As we move towards winter, carried by the dying of the year, it may be useful to take some time to "check-in" with ourselves to see how well we are doing emotionally. What with the pandemic surging globally and the political storm here in the U.S., few people are experiencing "life as usual." My friends, clients and students describe feeling as if they are under a "cloud"; though most of my connections are jubilant over the results of the presidential election, they are horrified that America is so divided and that racism is still so prevalent. Unsettling dreams, feelings of sadness and hopelessness, exhaustion and world-weariness are all manifesting right now; moreover, some people are finding they are more prone to rage, frustration, irritability, impatience and even depression. Fear is another factor to consider: How many more deaths will this pandemic claim? Where is the safety net for those who lose their jobs or who can no longer file for unemployment benefits? What about those who are on the streets, newly homeless because they couldn't pay their mortgages? Tent cities are springing up everywhere as the "newly poor" default on their rents or mortgages.
At the present time, self-care is essential. This means knowing what drags us down and what boosts our immunity to the chaos. When we learn to identify the "triggers" that set off spiraling negative emotions, we can consciously avoid those triggers -- perhaps a heavy dose of the news before bed, or too many Zoom conferences back to back, or using food to numb our loneliness... Conversely, we can embrace those activities that are life-giving: jogging for some, creative projects for others, meditating for still others. Whatever it is that allows us to be "centered" is what we need to embrace right now. We have a long, hard winter ahead -- let us not only be in "survival mode" but also in "thriving mode," finding purpose and meaning despite mask-mandates and social distancing.
Jesus told his disciples this parable:
"A man going on a journey
called in his servants and entrusted his possessions to them.
To one he gave five talents; to another, two; to a third, one--
to each according to his ability. Then he went away.
Immediately the one who received five talents went and traded with them, and made another five.
Likewise, the one who received two made another two.
But the man who received one went off and dug a hole in the ground and buried his master's money.
Reflecting on The Parable of the Talents, I found myself wondering how much money the servant actually buried. Finding "Google estimates" that ranged from $1,500-$400,000, I visited a coin dealer's website and learned the following: one talent= 6,000 drachmas; one drachma= a day's wages. One talent was therefore worth the equivalent of 6,000 days' labor, and anyone who owned a talent would therefore be considered wealthy. Why, then, did the servant dig a hole and bury it? Though his master entrusted him with less than the other two servants had received, he nevertheless had a vast sum of money with which to work.
His motivations intrigue me. Was he offended that he had received less? Did he feel "hard done by" or that his employer had discriminated against him? Was burying the talent an act of passive aggression-- a form of non-cooperation? Or was he simply clueless as to the wealth-potential of the one talent? Did he understand that money, when invested wisely, increases and multiplies? Was he so personally-insecure that he was terrified of losing money rather than making a profit? The act of burying a talent in a hole in the ground is on a par with placing bank notes in a shoebox under one's bed. Whether hoarded or buried, both coins and banknotes lose their growth potential.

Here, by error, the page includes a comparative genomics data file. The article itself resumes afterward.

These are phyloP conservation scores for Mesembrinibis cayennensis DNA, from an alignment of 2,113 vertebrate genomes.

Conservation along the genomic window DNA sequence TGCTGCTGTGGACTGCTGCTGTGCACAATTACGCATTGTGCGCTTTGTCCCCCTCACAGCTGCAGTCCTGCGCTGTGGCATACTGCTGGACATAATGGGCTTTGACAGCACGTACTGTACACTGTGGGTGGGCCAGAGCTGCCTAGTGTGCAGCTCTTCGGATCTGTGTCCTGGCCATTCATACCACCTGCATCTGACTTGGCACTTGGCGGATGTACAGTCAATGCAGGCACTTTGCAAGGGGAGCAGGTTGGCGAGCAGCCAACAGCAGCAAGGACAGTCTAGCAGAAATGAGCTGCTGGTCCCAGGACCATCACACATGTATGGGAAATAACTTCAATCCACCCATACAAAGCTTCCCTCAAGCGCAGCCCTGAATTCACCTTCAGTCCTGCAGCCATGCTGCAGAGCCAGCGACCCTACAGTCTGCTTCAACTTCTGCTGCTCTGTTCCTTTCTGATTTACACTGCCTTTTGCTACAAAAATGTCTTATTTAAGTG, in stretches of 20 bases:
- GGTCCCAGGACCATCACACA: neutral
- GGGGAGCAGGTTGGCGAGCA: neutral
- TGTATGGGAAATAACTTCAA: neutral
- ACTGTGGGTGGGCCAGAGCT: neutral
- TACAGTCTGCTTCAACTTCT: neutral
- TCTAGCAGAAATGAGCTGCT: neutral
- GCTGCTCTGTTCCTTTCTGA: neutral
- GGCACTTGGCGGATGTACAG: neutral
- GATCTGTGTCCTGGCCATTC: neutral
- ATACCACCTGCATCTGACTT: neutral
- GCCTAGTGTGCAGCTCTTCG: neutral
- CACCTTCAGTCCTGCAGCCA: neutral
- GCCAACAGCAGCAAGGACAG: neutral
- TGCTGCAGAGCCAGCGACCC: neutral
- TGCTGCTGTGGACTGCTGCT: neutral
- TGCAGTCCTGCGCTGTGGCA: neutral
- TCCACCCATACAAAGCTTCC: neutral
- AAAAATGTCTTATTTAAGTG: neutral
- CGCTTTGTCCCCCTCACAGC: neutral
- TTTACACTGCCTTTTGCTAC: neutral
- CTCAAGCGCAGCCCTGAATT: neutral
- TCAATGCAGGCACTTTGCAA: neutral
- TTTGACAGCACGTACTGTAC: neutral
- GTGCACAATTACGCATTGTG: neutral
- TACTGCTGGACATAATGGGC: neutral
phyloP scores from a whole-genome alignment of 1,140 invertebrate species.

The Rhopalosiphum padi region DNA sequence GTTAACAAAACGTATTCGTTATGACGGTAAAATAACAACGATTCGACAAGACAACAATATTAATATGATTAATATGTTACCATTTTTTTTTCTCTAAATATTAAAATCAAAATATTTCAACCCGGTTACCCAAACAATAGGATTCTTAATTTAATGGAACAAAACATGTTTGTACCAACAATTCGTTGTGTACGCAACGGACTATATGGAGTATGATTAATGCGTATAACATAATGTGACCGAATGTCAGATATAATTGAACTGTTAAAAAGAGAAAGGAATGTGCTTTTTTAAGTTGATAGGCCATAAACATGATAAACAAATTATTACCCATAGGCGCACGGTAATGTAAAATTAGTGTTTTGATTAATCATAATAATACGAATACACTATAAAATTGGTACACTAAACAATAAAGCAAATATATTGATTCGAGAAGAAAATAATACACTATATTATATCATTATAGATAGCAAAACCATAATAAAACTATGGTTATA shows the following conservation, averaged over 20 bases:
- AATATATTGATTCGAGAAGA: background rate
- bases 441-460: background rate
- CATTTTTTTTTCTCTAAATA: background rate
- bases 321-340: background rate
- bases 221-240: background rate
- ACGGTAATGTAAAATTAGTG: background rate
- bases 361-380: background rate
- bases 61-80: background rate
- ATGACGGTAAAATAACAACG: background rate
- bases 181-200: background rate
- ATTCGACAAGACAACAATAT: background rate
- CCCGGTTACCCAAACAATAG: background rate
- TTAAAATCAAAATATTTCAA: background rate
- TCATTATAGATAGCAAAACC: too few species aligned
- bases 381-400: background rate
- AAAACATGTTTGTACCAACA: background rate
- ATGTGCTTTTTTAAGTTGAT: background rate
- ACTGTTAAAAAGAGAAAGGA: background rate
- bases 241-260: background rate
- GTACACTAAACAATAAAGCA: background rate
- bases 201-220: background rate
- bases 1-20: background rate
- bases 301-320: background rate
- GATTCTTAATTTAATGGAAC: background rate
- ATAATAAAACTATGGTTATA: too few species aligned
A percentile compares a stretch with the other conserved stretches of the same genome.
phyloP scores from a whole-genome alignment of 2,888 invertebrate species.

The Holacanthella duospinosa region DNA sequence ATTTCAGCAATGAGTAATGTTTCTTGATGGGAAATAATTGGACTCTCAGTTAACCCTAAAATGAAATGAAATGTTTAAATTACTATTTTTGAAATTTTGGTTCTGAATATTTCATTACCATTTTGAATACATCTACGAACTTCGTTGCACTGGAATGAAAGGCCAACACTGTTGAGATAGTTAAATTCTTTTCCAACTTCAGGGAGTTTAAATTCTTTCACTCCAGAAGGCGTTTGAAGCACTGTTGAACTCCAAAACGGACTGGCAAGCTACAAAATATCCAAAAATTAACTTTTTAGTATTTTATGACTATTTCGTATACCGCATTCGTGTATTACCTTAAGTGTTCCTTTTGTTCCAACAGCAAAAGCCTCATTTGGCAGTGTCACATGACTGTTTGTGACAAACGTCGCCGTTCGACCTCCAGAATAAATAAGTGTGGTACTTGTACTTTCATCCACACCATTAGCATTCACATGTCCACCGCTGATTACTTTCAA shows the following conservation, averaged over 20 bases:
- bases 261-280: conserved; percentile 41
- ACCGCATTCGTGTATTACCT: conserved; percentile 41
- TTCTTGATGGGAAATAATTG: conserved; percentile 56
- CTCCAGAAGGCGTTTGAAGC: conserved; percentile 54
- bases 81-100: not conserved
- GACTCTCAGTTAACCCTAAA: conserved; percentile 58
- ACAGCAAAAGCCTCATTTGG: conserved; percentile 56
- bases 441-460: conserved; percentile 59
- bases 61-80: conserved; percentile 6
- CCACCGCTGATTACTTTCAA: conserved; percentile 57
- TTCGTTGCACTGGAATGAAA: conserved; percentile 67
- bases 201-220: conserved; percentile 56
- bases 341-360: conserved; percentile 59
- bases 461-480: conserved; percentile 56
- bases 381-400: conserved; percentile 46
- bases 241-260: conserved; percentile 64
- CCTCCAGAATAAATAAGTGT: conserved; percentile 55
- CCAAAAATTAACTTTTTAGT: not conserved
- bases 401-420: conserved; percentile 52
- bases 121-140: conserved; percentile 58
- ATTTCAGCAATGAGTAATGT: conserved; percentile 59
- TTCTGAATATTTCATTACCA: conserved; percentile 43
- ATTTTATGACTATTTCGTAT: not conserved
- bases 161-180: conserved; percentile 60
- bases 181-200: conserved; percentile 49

As far as the employer was concerned, the servant not only failed to invest the wealth in his care, but treated the talent with disrespect. Dogs bury bones, the living bury the dead, garbage ends up in landfills -- but money? By extension, the money in the hole represented the servant's attitude towards his master. Lacking the energy and enthusiasm of his co-workers, this servant was completely indifferent to his master's wellbeing. Worse still, instead of apologizing, he shifted the blame by claiming his employer was "demanding."
Traditionally, homilists and commentators have translated the monetary talent in this parable into the talents we associate with God-given skills and abilities. This interpretation suggests that when we fail to use our gifts, we are doing the equivalent of burying them in the ground. For example, "born musicians" who never play an instrument, compose or sing have buried their talent for music; or students who drop out of school because they are lazy, have buried the opportunity to make something more of themselves. But the master's extreme reaction suggests that Jesus intended a deeper meaning.
Like the servants in the parable, we have each been entrusted with incredible wealth -- the fire of God's life within. We can either carefully tend to this flame, increasing our faith and our love, or we can neglect it. Without attention, the flame flickers, then dies. It as as useless as the talent buried in the ground. When this happens, we join the biblical characters who prove unworthy of their calling -- the wedding guest who lacks appropriate attire (Mt 22:1-14), the 5 virgins whose oil runs out (Mt 25:1-13), the servant who is a drunkard (Lk 12:42-48 ). What these characters share in common is that they are unprepared for the Bridegroom's return. Caught unawares, they are cast into the darkness where there is weeping and gnashing of teeth. The moral, of course, is that we must stay awake no matter how tempting it is to slack off and bury that which we have received.
When all is said and done, perhaps it is not just a coin that we bury in the ground but our very selves.